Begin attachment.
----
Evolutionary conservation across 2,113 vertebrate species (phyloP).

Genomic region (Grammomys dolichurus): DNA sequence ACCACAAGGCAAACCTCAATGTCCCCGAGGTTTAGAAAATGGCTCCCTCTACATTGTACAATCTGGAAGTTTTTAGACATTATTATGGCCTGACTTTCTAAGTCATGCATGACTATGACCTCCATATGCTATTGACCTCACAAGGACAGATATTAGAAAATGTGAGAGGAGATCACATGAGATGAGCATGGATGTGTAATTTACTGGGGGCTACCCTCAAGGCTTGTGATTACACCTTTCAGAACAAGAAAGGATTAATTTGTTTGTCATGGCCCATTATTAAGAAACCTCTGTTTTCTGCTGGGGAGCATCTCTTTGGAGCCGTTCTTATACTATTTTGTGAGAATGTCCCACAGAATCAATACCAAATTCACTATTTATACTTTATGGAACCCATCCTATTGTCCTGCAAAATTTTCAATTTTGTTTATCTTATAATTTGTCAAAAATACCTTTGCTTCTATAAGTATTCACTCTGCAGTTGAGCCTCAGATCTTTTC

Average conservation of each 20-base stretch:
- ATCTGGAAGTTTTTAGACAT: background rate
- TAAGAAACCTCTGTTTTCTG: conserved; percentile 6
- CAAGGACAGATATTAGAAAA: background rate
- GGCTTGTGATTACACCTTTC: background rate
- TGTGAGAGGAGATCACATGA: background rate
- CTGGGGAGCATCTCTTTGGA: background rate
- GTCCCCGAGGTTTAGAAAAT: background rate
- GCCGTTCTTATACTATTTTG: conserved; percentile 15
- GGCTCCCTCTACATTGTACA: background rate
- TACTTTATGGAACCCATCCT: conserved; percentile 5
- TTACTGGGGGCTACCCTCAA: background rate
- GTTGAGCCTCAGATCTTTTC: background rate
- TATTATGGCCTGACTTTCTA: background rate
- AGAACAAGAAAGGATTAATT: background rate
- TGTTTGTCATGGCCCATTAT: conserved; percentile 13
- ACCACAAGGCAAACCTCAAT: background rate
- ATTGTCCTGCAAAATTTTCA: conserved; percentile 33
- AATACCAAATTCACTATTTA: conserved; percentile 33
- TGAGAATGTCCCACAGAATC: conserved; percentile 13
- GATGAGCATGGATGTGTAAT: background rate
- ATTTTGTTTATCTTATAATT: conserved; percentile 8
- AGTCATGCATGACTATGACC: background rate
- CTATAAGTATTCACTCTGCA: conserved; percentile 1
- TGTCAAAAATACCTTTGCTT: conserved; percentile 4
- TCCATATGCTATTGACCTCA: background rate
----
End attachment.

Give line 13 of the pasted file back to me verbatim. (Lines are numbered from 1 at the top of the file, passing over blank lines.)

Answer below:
- TACTTTATGGAACCCATCCT: conserved; percentile 5